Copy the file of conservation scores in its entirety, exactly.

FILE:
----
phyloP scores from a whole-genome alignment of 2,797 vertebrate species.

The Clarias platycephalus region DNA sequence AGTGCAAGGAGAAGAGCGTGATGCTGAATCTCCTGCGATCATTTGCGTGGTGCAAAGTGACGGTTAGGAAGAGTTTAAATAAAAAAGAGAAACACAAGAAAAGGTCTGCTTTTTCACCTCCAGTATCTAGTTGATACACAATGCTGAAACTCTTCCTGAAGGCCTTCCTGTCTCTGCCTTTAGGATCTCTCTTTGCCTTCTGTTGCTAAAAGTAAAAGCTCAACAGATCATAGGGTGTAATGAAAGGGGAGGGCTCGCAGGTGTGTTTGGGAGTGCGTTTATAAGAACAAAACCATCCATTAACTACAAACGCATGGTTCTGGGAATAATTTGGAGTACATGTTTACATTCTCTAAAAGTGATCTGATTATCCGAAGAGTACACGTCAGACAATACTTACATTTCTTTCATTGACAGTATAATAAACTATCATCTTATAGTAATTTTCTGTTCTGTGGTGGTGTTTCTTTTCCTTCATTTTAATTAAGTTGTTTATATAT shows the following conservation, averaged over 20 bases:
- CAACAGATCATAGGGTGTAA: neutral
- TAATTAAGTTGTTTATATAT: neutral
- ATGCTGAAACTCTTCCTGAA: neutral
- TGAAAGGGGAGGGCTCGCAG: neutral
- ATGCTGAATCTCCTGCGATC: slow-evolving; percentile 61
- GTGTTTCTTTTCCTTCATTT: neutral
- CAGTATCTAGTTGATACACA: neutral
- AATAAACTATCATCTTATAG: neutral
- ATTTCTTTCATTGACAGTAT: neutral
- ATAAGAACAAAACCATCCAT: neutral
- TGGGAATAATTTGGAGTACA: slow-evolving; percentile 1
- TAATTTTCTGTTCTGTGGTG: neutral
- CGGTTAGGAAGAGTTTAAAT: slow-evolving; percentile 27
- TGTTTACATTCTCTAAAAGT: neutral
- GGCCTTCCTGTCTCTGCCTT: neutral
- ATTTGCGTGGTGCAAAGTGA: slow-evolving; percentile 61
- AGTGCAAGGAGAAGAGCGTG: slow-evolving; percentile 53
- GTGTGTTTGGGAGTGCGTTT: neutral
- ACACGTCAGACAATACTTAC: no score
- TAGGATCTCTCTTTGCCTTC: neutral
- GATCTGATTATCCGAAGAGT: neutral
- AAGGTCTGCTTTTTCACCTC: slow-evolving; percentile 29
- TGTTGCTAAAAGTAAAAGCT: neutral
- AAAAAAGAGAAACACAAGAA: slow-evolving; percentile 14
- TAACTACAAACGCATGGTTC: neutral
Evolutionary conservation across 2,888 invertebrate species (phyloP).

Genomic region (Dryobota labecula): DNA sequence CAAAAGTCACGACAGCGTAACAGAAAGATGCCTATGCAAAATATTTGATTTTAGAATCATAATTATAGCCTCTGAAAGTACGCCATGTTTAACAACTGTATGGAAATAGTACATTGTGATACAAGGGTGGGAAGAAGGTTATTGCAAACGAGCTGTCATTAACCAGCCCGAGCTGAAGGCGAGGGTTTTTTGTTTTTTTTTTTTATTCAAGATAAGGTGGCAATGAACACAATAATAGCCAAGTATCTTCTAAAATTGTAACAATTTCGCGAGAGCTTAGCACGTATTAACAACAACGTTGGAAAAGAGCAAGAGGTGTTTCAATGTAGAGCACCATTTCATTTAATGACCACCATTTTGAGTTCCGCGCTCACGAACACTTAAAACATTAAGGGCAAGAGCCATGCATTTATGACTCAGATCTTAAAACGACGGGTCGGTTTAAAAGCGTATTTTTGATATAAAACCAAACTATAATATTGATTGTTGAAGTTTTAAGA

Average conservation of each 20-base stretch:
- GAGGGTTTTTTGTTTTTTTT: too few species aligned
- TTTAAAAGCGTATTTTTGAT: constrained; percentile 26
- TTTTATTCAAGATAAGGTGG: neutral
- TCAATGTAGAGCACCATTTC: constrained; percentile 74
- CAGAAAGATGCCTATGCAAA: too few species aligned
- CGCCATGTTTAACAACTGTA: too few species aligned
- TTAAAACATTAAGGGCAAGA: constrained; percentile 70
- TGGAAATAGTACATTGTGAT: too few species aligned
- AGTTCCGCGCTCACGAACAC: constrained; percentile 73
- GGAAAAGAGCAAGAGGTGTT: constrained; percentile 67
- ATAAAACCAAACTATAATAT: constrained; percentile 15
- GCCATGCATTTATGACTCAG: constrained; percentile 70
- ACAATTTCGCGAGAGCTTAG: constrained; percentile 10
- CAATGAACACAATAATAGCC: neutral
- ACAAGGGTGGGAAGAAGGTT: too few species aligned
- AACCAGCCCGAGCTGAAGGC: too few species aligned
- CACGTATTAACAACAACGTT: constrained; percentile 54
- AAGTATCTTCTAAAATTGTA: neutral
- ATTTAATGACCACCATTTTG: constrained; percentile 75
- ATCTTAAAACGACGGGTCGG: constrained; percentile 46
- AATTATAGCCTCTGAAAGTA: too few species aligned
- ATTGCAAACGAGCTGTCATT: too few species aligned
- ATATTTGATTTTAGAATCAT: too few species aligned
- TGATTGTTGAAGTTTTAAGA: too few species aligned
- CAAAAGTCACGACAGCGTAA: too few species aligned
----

phyloP scores from a whole-genome alignment of 2,797 vertebrate species.

The Clarias platycephalus region DNA sequence AGTGCAAGGAGAAGAGCGTGATGCTGAATCTCCTGCGATCATTTGCGTGGTGCAAAGTGACGGTTAGGAAGAGTTTAAATAAAAAAGAGAAACACAAGAAAAGGTCTGCTTTTTCACCTCCAGTATCTAGTTGATACACAATGCTGAAACTCTTCCTGAAGGCCTTCCTGTCTCTGCCTTTAGGATCTCTCTTTGCCTTCTGTTGCTAAAAGTAAAAGCTCAACAGATCATAGGGTGTAATGAAAGGGGAGGGCTCGCAGGTGTGTTTGGGAGTGCGTTTATAAGAACAAAACCATCCATTAACTACAAACGCATGGTTCTGGGAATAATTTGGAGTACATGTTTACATTCTCTAAAAGTGATCTGATTATCCGAAGAGTACACGTCAGACAATACTTACATTTCTTTCATTGACAGTATAATAAACTATCATCTTATAGTAATTTTCTGTTCTGTGGTGGTGTTTCTTTTCCTTCATTTTAATTAAGTTGTTTATATAT shows the following conservation, averaged over 20 bases:
- CAACAGATCATAGGGTGTAA: neutral
- TAATTAAGTTGTTTATATAT: neutral
- ATGCTGAAACTCTTCCTGAA: neutral
- TGAAAGGGGAGGGCTCGCAG: neutral
- ATGCTGAATCTCCTGCGATC: slow-evolving; percentile 61
- GTGTTTCTTTTCCTTCATTT: neutral
- CAGTATCTAGTTGATACACA: neutral
- AATAAACTATCATCTTATAG: neutral
- ATTTCTTTCATTGACAGTAT: neutral
- ATAAGAACAAAACCATCCAT: neutral
- TGGGAATAATTTGGAGTACA: slow-evolving; percentile 1
- TAATTTTCTGTTCTGTGGTG: neutral
- CGGTTAGGAAGAGTTTAAAT: slow-evolving; percentile 27
- TGTTTACATTCTCTAAAAGT: neutral
- GGCCTTCCTGTCTCTGCCTT: neutral
- ATTTGCGTGGTGCAAAGTGA: slow-evolving; percentile 61
- AGTGCAAGGAGAAGAGCGTG: slow-evolving; percentile 53
- GTGTGTTTGGGAGTGCGTTT: neutral
- ACACGTCAGACAATACTTAC: no score
- TAGGATCTCTCTTTGCCTTC: neutral
- GATCTGATTATCCGAAGAGT: neutral
- AAGGTCTGCTTTTTCACCTC: slow-evolving; percentile 29
- TGTTGCTAAAAGTAAAAGCT: neutral
- AAAAAAGAGAAACACAAGAA: slow-evolving; percentile 14
- TAACTACAAACGCATGGTTC: neutral
Evolutionary conservation across 2,888 invertebrate species (phyloP).

Genomic region (Dryobota labecula): DNA sequence CAAAAGTCACGACAGCGTAACAGAAAGATGCCTATGCAAAATATTTGATTTTAGAATCATAATTATAGCCTCTGAAAGTACGCCATGTTTAACAACTGTATGGAAATAGTACATTGTGATACAAGGGTGGGAAGAAGGTTATTGCAAACGAGCTGTCATTAACCAGCCCGAGCTGAAGGCGAGGGTTTTTTGTTTTTTTTTTTTATTCAAGATAAGGTGGCAATGAACACAATAATAGCCAAGTATCTTCTAAAATTGTAACAATTTCGCGAGAGCTTAGCACGTATTAACAACAACGTTGGAAAAGAGCAAGAGGTGTTTCAATGTAGAGCACCATTTCATTTAATGACCACCATTTTGAGTTCCGCGCTCACGAACACTTAAAACATTAAGGGCAAGAGCCATGCATTTATGACTCAGATCTTAAAACGACGGGTCGGTTTAAAAGCGTATTTTTGATATAAAACCAAACTATAATATTGATTGTTGAAGTTTTAAGA

Average conservation of each 20-base stretch:
- GAGGGTTTTTTGTTTTTTTT: too few species aligned
- TTTAAAAGCGTATTTTTGAT: constrained; percentile 26
- TTTTATTCAAGATAAGGTGG: neutral
- TCAATGTAGAGCACCATTTC: constrained; percentile 74
- CAGAAAGATGCCTATGCAAA: too few species aligned
- CGCCATGTTTAACAACTGTA: too few species aligned
- TTAAAACATTAAGGGCAAGA: constrained; percentile 70
- TGGAAATAGTACATTGTGAT: too few species aligned
- AGTTCCGCGCTCACGAACAC: constrained; percentile 73
- GGAAAAGAGCAAGAGGTGTT: constrained; percentile 67
- ATAAAACCAAACTATAATAT: constrained; percentile 15
- GCCATGCATTTATGACTCAG: constrained; percentile 70
- ACAATTTCGCGAGAGCTTAG: constrained; percentile 10
- CAATGAACACAATAATAGCC: neutral
- ACAAGGGTGGGAAGAAGGTT: too few species aligned
- AACCAGCCCGAGCTGAAGGC: too few species aligned
- CACGTATTAACAACAACGTT: constrained; percentile 54
- AAGTATCTTCTAAAATTGTA: neutral
- ATTTAATGACCACCATTTTG: constrained; percentile 75
- ATCTTAAAACGACGGGTCGG: constrained; percentile 46
- AATTATAGCCTCTGAAAGTA: too few species aligned
- ATTGCAAACGAGCTGTCATT: too few species aligned
- ATATTTGATTTTAGAATCAT: too few species aligned
- TGATTGTTGAAGTTTTAAGA: too few species aligned
- CAAAAGTCACGACAGCGTAA: too few species aligned